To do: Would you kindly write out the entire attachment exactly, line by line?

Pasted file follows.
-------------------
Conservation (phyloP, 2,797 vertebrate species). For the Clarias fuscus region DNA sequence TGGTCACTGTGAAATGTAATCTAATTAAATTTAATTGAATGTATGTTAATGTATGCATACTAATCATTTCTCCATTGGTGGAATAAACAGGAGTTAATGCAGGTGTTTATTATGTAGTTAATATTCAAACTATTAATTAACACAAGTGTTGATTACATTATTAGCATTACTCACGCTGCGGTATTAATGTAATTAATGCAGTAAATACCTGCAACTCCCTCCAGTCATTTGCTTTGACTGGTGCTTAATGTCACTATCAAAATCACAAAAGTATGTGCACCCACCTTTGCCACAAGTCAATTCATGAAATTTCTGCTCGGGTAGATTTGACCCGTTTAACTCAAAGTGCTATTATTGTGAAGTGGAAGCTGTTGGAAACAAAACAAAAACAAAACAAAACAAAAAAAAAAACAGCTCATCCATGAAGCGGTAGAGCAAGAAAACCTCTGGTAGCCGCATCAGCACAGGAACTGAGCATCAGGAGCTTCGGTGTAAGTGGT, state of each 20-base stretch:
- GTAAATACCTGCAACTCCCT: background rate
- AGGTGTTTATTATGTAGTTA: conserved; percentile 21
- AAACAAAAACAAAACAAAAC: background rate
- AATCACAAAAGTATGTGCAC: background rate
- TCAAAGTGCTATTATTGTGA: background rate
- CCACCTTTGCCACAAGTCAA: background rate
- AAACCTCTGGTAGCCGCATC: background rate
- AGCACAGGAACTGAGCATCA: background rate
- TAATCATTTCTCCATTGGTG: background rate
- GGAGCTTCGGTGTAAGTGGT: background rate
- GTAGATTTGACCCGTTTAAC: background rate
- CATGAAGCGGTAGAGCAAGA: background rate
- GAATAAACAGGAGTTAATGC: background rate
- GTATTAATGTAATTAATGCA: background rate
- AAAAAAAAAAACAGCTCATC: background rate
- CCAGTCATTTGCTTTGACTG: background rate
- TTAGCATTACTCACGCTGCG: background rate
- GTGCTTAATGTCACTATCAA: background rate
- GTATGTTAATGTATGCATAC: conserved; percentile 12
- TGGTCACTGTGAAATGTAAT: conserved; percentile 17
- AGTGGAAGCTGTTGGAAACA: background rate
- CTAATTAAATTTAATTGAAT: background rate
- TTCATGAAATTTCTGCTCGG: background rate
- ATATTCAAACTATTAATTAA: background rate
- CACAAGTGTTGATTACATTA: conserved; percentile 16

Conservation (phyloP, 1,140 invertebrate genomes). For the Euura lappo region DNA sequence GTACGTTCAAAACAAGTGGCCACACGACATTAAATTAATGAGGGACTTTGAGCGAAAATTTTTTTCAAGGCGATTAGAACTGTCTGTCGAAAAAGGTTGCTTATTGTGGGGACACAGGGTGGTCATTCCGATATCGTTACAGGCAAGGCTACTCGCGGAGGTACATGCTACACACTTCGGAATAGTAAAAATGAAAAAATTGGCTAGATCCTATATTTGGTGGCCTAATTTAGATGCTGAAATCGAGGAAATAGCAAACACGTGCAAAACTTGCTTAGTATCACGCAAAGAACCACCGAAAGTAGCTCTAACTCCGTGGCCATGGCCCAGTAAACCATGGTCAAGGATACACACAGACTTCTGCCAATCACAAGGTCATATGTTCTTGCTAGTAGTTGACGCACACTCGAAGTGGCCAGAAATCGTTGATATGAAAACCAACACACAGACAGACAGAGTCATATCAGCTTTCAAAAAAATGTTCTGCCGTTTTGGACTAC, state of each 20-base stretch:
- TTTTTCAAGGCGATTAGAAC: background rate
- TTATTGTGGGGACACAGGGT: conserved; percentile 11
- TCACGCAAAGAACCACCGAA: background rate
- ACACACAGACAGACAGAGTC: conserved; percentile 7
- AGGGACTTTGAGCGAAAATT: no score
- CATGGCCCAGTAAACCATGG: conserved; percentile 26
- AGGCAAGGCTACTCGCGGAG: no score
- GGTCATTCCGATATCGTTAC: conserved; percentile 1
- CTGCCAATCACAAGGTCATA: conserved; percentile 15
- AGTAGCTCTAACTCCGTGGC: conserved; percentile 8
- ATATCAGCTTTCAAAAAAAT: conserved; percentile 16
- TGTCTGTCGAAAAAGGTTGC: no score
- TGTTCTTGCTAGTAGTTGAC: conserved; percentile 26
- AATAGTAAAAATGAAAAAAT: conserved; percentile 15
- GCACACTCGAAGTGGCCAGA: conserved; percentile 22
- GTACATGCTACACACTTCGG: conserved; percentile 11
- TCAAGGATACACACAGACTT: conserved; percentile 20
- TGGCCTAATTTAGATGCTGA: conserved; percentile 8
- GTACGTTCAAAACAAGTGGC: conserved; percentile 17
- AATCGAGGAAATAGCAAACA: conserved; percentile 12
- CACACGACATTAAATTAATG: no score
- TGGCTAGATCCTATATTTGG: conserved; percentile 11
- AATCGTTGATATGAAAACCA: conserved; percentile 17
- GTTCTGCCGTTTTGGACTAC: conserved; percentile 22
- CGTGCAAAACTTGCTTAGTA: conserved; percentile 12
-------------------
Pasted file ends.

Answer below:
Conservation (phyloP, 2,797 vertebrate species). For the Clarias fuscus region DNA sequence TGGTCACTGTGAAATGTAATCTAATTAAATTTAATTGAATGTATGTTAATGTATGCATACTAATCATTTCTCCATTGGTGGAATAAACAGGAGTTAATGCAGGTGTTTATTATGTAGTTAATATTCAAACTATTAATTAACACAAGTGTTGATTACATTATTAGCATTACTCACGCTGCGGTATTAATGTAATTAATGCAGTAAATACCTGCAACTCCCTCCAGTCATTTGCTTTGACTGGTGCTTAATGTCACTATCAAAATCACAAAAGTATGTGCACCCACCTTTGCCACAAGTCAATTCATGAAATTTCTGCTCGGGTAGATTTGACCCGTTTAACTCAAAGTGCTATTATTGTGAAGTGGAAGCTGTTGGAAACAAAACAAAAACAAAACAAAACAAAAAAAAAAACAGCTCATCCATGAAGCGGTAGAGCAAGAAAACCTCTGGTAGCCGCATCAGCACAGGAACTGAGCATCAGGAGCTTCGGTGTAAGTGGT, state of each 20-base stretch:
- GTAAATACCTGCAACTCCCT: background rate
- AGGTGTTTATTATGTAGTTA: conserved; percentile 21
- AAACAAAAACAAAACAAAAC: background rate
- AATCACAAAAGTATGTGCAC: background rate
- TCAAAGTGCTATTATTGTGA: background rate
- CCACCTTTGCCACAAGTCAA: background rate
- AAACCTCTGGTAGCCGCATC: background rate
- AGCACAGGAACTGAGCATCA: background rate
- TAATCATTTCTCCATTGGTG: background rate
- GGAGCTTCGGTGTAAGTGGT: background rate
- GTAGATTTGACCCGTTTAAC: background rate
- CATGAAGCGGTAGAGCAAGA: background rate
- GAATAAACAGGAGTTAATGC: background rate
- GTATTAATGTAATTAATGCA: background rate
- AAAAAAAAAAACAGCTCATC: background rate
- CCAGTCATTTGCTTTGACTG: background rate
- TTAGCATTACTCACGCTGCG: background rate
- GTGCTTAATGTCACTATCAA: background rate
- GTATGTTAATGTATGCATAC: conserved; percentile 12
- TGGTCACTGTGAAATGTAAT: conserved; percentile 17
- AGTGGAAGCTGTTGGAAACA: background rate
- CTAATTAAATTTAATTGAAT: background rate
- TTCATGAAATTTCTGCTCGG: background rate
- ATATTCAAACTATTAATTAA: background rate
- CACAAGTGTTGATTACATTA: conserved; percentile 16

Conservation (phyloP, 1,140 invertebrate genomes). For the Euura lappo region DNA sequence GTACGTTCAAAACAAGTGGCCACACGACATTAAATTAATGAGGGACTTTGAGCGAAAATTTTTTTCAAGGCGATTAGAACTGTCTGTCGAAAAAGGTTGCTTATTGTGGGGACACAGGGTGGTCATTCCGATATCGTTACAGGCAAGGCTACTCGCGGAGGTACATGCTACACACTTCGGAATAGTAAAAATGAAAAAATTGGCTAGATCCTATATTTGGTGGCCTAATTTAGATGCTGAAATCGAGGAAATAGCAAACACGTGCAAAACTTGCTTAGTATCACGCAAAGAACCACCGAAAGTAGCTCTAACTCCGTGGCCATGGCCCAGTAAACCATGGTCAAGGATACACACAGACTTCTGCCAATCACAAGGTCATATGTTCTTGCTAGTAGTTGACGCACACTCGAAGTGGCCAGAAATCGTTGATATGAAAACCAACACACAGACAGACAGAGTCATATCAGCTTTCAAAAAAATGTTCTGCCGTTTTGGACTAC, state of each 20-base stretch:
- TTTTTCAAGGCGATTAGAAC: background rate
- TTATTGTGGGGACACAGGGT: conserved; percentile 11
- TCACGCAAAGAACCACCGAA: background rate
- ACACACAGACAGACAGAGTC: conserved; percentile 7
- AGGGACTTTGAGCGAAAATT: no score
- CATGGCCCAGTAAACCATGG: conserved; percentile 26
- AGGCAAGGCTACTCGCGGAG: no score
- GGTCATTCCGATATCGTTAC: conserved; percentile 1
- CTGCCAATCACAAGGTCATA: conserved; percentile 15
- AGTAGCTCTAACTCCGTGGC: conserved; percentile 8
- ATATCAGCTTTCAAAAAAAT: conserved; percentile 16
- TGTCTGTCGAAAAAGGTTGC: no score
- TGTTCTTGCTAGTAGTTGAC: conserved; percentile 26
- AATAGTAAAAATGAAAAAAT: conserved; percentile 15
- GCACACTCGAAGTGGCCAGA: conserved; percentile 22
- GTACATGCTACACACTTCGG: conserved; percentile 11
- TCAAGGATACACACAGACTT: conserved; percentile 20
- TGGCCTAATTTAGATGCTGA: conserved; percentile 8
- GTACGTTCAAAACAAGTGGC: conserved; percentile 17
- AATCGAGGAAATAGCAAACA: conserved; percentile 12
- CACACGACATTAAATTAATG: no score
- TGGCTAGATCCTATATTTGG: conserved; percentile 11
- AATCGTTGATATGAAAACCA: conserved; percentile 17
- GTTCTGCCGTTTTGGACTAC: conserved; percentile 22
- CGTGCAAAACTTGCTTAGTA: conserved; percentile 12